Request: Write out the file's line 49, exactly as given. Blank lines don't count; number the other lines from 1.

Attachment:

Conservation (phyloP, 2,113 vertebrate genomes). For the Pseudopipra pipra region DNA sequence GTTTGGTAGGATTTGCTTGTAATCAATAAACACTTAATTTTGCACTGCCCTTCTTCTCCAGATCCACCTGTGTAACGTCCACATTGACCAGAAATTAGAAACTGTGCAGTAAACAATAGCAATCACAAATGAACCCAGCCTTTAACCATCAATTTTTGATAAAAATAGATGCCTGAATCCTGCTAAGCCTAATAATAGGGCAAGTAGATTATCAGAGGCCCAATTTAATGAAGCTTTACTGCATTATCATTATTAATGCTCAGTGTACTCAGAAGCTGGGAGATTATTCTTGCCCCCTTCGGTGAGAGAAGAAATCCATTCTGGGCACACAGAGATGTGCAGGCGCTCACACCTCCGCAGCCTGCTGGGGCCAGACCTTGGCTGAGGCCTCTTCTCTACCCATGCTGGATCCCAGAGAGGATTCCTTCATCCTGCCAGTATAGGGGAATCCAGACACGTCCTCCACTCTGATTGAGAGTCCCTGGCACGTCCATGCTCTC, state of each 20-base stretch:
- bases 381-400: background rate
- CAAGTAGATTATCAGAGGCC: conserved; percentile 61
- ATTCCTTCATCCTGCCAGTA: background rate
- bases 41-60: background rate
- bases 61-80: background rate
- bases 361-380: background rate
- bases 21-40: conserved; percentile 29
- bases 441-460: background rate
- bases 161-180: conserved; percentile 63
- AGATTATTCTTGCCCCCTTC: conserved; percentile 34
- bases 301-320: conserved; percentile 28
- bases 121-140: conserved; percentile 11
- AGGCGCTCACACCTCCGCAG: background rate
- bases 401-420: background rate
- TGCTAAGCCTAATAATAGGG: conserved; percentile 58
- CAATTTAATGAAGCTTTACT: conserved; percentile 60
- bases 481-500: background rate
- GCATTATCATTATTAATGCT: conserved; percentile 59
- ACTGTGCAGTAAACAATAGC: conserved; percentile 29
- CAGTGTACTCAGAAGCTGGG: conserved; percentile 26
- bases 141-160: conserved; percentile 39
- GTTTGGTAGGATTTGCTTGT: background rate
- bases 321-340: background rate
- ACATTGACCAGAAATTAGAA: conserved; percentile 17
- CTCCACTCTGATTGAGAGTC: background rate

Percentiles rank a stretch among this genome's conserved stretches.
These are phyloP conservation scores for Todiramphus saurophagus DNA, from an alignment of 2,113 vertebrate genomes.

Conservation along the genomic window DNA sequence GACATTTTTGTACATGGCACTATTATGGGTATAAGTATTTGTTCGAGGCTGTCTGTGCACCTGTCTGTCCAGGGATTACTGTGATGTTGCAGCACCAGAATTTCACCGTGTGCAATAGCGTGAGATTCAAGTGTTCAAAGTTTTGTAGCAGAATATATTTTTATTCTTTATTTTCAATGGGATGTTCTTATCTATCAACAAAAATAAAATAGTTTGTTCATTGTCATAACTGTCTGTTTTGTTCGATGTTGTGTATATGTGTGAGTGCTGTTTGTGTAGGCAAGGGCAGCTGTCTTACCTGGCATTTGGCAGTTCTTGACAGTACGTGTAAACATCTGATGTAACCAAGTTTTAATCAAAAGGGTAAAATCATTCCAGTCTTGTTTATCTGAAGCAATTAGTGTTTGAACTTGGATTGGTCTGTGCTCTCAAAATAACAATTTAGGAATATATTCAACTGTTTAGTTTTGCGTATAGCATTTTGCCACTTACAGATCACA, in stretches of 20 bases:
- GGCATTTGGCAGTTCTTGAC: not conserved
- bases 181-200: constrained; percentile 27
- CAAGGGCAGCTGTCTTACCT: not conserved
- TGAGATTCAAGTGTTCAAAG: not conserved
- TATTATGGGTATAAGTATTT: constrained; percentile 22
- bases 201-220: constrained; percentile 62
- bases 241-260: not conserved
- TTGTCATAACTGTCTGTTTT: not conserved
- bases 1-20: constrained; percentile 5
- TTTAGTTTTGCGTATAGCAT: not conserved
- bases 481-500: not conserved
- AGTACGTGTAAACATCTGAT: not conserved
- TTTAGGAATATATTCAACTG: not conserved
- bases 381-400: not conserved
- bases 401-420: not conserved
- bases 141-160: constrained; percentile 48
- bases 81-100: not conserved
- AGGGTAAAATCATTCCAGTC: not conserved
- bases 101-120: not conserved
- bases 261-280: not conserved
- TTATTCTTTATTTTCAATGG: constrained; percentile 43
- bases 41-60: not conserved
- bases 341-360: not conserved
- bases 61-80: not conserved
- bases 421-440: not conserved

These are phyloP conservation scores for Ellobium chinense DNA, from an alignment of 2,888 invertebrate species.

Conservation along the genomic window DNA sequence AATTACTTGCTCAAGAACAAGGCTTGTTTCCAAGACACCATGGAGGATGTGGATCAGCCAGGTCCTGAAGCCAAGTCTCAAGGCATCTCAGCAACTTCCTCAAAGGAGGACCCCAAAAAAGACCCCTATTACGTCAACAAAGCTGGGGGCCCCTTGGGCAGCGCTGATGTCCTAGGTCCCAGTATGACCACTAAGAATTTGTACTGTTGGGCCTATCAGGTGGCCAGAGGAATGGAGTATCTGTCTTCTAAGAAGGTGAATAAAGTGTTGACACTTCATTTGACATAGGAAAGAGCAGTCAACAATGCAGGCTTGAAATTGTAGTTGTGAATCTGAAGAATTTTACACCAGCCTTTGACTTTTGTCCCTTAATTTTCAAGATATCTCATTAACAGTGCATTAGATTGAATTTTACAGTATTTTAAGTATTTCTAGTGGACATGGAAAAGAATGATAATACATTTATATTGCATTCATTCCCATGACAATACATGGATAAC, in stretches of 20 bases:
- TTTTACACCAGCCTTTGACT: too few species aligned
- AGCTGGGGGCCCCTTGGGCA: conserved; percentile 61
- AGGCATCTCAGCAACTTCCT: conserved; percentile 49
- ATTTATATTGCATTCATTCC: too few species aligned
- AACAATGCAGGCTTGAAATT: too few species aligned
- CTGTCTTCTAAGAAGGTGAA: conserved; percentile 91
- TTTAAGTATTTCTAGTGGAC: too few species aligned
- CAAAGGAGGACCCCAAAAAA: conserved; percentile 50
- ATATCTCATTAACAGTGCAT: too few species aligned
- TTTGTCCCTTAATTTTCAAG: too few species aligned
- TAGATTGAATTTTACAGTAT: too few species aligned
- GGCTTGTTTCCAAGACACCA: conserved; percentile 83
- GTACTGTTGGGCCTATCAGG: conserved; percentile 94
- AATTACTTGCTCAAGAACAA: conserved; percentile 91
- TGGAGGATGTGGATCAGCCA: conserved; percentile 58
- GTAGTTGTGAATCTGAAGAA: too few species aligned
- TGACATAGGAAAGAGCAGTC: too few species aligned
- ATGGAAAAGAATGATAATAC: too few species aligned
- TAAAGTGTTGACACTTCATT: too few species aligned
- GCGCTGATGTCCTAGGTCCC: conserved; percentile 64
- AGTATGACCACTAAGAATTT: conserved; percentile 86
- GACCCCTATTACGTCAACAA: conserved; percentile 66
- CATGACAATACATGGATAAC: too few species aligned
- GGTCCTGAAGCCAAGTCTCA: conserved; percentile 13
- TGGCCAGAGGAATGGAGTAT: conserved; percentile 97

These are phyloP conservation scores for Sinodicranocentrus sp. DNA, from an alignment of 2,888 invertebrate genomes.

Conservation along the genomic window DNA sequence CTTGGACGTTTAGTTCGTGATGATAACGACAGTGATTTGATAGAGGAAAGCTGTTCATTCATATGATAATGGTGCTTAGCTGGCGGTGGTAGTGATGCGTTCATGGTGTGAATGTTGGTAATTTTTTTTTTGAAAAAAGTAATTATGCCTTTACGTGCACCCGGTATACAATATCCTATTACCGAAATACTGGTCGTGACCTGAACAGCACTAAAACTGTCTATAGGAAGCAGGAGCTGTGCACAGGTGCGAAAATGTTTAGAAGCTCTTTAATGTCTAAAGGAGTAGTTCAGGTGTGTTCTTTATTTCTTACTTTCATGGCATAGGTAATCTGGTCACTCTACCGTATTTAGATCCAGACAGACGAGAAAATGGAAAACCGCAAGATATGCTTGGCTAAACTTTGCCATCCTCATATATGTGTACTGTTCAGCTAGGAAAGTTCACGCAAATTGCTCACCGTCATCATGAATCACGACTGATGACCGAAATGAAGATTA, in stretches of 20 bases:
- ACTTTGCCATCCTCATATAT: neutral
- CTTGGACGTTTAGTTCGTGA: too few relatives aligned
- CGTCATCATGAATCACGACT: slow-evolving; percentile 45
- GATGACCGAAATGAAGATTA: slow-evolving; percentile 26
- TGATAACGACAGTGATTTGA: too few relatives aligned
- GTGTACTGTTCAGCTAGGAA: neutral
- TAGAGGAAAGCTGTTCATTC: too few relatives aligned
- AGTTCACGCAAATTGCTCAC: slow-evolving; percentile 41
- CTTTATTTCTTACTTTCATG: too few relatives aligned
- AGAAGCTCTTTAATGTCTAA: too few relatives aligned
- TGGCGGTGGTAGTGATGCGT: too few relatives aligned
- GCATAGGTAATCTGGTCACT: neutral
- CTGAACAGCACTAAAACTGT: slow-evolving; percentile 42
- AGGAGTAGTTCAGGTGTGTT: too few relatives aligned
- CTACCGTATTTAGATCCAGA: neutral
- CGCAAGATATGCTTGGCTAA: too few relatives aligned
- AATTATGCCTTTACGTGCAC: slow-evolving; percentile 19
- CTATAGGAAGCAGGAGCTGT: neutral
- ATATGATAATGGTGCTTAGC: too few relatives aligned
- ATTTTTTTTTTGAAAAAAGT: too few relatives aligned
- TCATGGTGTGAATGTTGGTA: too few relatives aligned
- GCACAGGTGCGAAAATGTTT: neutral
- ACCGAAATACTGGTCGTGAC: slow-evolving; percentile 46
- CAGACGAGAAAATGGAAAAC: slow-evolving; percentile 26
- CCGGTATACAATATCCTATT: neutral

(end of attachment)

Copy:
- bases 261-280: not conserved